The BMR is able to receive and process multiple media streams and provide multiple media streams (either processed or not) to a QAM modulator array that is connected to (either directly or via an optional configurable RF switch modulator) to an RF combiner array. The QAM modulator array is able to provide multiple modulated signals of distinct frequencies to each RF combiner. The QAM modulator array (and optionally the configurable RF switch) is controlled by a dynamic network restructuring unit. The dynamic network reconstruction unit can be a part of the management system or can be controlled by the management system.
According to one aspect of the invention before a media stream is modulated and sent to a combiner the system verifies that the media stream has distinct characteristics (such as a distinct PID) than other media streams that are provided to the same combiner, and may change a characteristic of the media stream in order to avoid collisions. This may involve PID remapping.
Method 600 starts by step 610 of requesting a media stream, said request can be initiated by an end-user by a remote control, a predefined request and the like.
Step 610 is followed by step 620 of determining whether the media stream is already provided to the service group. If so, step 620 is followed by step 630 of configuring the client (usually tunes a tuner and defines a relevant media stream characteristic) in order to receive the requested media stream. It is noted that in some cases there is no need to tune the tuner (for example if the newly requested media stream is already received by the tuner but later rejected (for example on a PID basis) by the client processor. If the media stream is not provided to the service group then the client transmits a request upstream to receive the media stream. The management entity eventually receives such request and processes it in accordance to one of the previously described methods. In a distributed configuration wherein several management entities exist, the request usually is first transmitted to the lowest level management entity that manages media streams that are provided to that client. Step 620 may include processing information related to transmitted media streams (for example MPEG compliant media streams include tables that describe the programs that are included in the media stream) to determine whether the multiplexed signal that is provided to the service group includes the requested media stream.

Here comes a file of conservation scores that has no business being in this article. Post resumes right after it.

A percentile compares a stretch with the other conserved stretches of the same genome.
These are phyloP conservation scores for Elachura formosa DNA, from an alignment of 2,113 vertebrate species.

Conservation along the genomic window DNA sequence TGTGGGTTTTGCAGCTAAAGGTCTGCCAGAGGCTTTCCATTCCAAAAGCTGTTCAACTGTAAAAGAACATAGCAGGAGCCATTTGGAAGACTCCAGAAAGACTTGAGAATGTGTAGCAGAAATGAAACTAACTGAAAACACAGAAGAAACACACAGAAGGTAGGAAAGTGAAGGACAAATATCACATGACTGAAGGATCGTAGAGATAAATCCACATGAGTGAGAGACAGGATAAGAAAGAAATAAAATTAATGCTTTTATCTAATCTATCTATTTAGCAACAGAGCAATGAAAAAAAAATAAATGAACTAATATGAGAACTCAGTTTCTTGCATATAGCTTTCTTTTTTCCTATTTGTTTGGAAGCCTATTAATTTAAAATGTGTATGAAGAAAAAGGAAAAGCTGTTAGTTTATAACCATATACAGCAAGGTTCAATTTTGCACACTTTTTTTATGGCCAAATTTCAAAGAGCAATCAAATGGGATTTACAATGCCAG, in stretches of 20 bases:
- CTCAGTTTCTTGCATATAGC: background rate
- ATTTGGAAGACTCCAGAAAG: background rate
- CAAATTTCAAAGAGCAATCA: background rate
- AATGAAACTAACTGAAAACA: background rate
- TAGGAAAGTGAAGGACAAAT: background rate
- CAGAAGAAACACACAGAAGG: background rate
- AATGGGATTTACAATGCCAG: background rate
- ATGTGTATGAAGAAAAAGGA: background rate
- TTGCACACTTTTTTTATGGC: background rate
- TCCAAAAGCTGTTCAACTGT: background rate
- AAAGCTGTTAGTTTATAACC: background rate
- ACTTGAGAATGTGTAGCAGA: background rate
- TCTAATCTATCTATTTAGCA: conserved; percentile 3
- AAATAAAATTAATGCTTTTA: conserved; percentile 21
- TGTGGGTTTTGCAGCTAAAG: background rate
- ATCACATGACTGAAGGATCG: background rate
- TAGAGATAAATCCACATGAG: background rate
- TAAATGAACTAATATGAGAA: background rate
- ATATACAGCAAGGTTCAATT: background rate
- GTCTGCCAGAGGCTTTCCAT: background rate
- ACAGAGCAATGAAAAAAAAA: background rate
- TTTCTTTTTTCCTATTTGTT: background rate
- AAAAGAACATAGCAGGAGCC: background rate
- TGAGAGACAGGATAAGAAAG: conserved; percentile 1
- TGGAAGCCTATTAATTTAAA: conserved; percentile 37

If the media stream is not provided to the service group step 620 is followed by step 640 or by step 650. Step 640 follows step 620 if the management entity decides that the media stream can be provided to the client, it includes receiving of the requested media stream. Step 640 may include altering the configuration of the client. Such an alteration will be preceded by a step of receiving a notification about said alteration. Step 650 ends the method by rejecting the request.
Variations, modifications, and other implementations of what is described herein will occur to those of ordinary skill in the art without departing from the spirit and the scope of the invention as claimed. Accordingly, the invention is to be defined not by the preceding illustrative description but instead by the spirit and scope of the following claims.
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|U.S. Classification||370/252, 348/384.1, 725/97, 725/105, 370/486, 375/240.01|
|International Classification||H04H20/30, H04J9/00|
|Cooperative Classification||H04H20/42, H04H20/38, H04H20/33|
|European Classification||H04H20/42, H04H20/33|
|Nov 10, 2003||AS||Assignment|
Owner name: BIGBAND NETWORKS, INC., CALIFORNIA
Free format text: SECURITY INTEREST;ASSIGNORS:BAUER, MICHAEL;VASUDEVAN, SWAMINATHA V.;SOOD, BIREN;AND OTHERS;REEL/FRAME:014667/0794
Effective date: 20031031
|Dec 20, 2011||AS||Assignment|
Owner name: ARRIS GROUP, INC., GEORGIA
Free format text: MERGER;ASSIGNOR:BIGBAND NETWORKS, INC.;REEL/FRAME:027422/0633
Effective date: 20111010
|Mar 7, 2012||AS||Assignment|
Owner name: ARRIS SOLUTIONS, INC., GEORGIA
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Effective date: 20111231
|Jun 1, 2012||FPAY||Fee payment|
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|May 28, 2013||AS||Assignment|
Owner name: BANK OF AMERICA, N.A., AS ADMINISTRATIVE AGENT, IL
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Effective date: 20130417
|Sep 14, 2015||AS||Assignment|
Owner name: ARRIS ENTERPRISES, INC., GEORGIA